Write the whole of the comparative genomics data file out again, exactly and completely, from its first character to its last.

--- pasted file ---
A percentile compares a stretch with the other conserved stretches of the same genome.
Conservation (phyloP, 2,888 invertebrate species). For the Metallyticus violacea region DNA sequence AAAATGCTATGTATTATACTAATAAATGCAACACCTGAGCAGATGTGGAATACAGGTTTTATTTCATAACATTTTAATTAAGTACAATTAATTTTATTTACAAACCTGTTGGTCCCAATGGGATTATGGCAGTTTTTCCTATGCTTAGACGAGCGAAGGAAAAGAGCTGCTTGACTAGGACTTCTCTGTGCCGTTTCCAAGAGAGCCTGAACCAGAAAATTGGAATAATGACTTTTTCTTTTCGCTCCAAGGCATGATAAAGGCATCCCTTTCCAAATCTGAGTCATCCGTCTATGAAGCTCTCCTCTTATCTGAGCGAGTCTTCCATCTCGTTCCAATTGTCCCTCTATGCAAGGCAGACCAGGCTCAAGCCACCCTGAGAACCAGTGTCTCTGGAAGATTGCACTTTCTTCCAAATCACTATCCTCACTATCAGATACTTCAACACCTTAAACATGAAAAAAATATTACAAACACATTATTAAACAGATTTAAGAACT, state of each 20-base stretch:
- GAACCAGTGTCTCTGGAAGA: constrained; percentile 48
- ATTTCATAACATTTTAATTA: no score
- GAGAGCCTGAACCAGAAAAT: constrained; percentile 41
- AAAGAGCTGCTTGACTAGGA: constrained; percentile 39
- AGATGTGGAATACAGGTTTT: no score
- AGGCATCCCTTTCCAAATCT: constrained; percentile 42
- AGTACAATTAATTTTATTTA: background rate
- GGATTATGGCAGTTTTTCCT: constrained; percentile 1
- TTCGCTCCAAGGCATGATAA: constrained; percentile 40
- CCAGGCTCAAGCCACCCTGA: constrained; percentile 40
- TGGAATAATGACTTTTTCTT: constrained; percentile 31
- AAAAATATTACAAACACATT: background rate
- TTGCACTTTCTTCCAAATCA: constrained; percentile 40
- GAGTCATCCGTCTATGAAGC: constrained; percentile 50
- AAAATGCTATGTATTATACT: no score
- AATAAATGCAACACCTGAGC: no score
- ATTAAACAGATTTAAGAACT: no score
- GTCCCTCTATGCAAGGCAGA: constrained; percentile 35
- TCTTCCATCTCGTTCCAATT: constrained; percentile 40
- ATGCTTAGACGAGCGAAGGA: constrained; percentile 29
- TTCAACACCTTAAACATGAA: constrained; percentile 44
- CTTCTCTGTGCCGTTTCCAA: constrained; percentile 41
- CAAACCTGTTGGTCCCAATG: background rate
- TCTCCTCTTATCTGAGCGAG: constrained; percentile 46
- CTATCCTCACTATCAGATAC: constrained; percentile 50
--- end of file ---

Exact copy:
A percentile compares a stretch with the other conserved stretches of the same genome.
Conservation (phyloP, 2,888 invertebrate species). For the Metallyticus violacea region DNA sequence AAAATGCTATGTATTATACTAATAAATGCAACACCTGAGCAGATGTGGAATACAGGTTTTATTTCATAACATTTTAATTAAGTACAATTAATTTTATTTACAAACCTGTTGGTCCCAATGGGATTATGGCAGTTTTTCCTATGCTTAGACGAGCGAAGGAAAAGAGCTGCTTGACTAGGACTTCTCTGTGCCGTTTCCAAGAGAGCCTGAACCAGAAAATTGGAATAATGACTTTTTCTTTTCGCTCCAAGGCATGATAAAGGCATCCCTTTCCAAATCTGAGTCATCCGTCTATGAAGCTCTCCTCTTATCTGAGCGAGTCTTCCATCTCGTTCCAATTGTCCCTCTATGCAAGGCAGACCAGGCTCAAGCCACCCTGAGAACCAGTGTCTCTGGAAGATTGCACTTTCTTCCAAATCACTATCCTCACTATCAGATACTTCAACACCTTAAACATGAAAAAAATATTACAAACACATTATTAAACAGATTTAAGAACT, state of each 20-base stretch:
- GAACCAGTGTCTCTGGAAGA: constrained; percentile 48
- ATTTCATAACATTTTAATTA: no score
- GAGAGCCTGAACCAGAAAAT: constrained; percentile 41
- AAAGAGCTGCTTGACTAGGA: constrained; percentile 39
- AGATGTGGAATACAGGTTTT: no score
- AGGCATCCCTTTCCAAATCT: constrained; percentile 42
- AGTACAATTAATTTTATTTA: background rate
- GGATTATGGCAGTTTTTCCT: constrained; percentile 1
- TTCGCTCCAAGGCATGATAA: constrained; percentile 40
- CCAGGCTCAAGCCACCCTGA: constrained; percentile 40
- TGGAATAATGACTTTTTCTT: constrained; percentile 31
- AAAAATATTACAAACACATT: background rate
- TTGCACTTTCTTCCAAATCA: constrained; percentile 40
- GAGTCATCCGTCTATGAAGC: constrained; percentile 50
- AAAATGCTATGTATTATACT: no score
- AATAAATGCAACACCTGAGC: no score
- ATTAAACAGATTTAAGAACT: no score
- GTCCCTCTATGCAAGGCAGA: constrained; percentile 35
- TCTTCCATCTCGTTCCAATT: constrained; percentile 40
- ATGCTTAGACGAGCGAAGGA: constrained; percentile 29
- TTCAACACCTTAAACATGAA: constrained; percentile 44
- CTTCTCTGTGCCGTTTCCAA: constrained; percentile 41
- CAAACCTGTTGGTCCCAATG: background rate
- TCTCCTCTTATCTGAGCGAG: constrained; percentile 46
- CTATCCTCACTATCAGATAC: constrained; percentile 50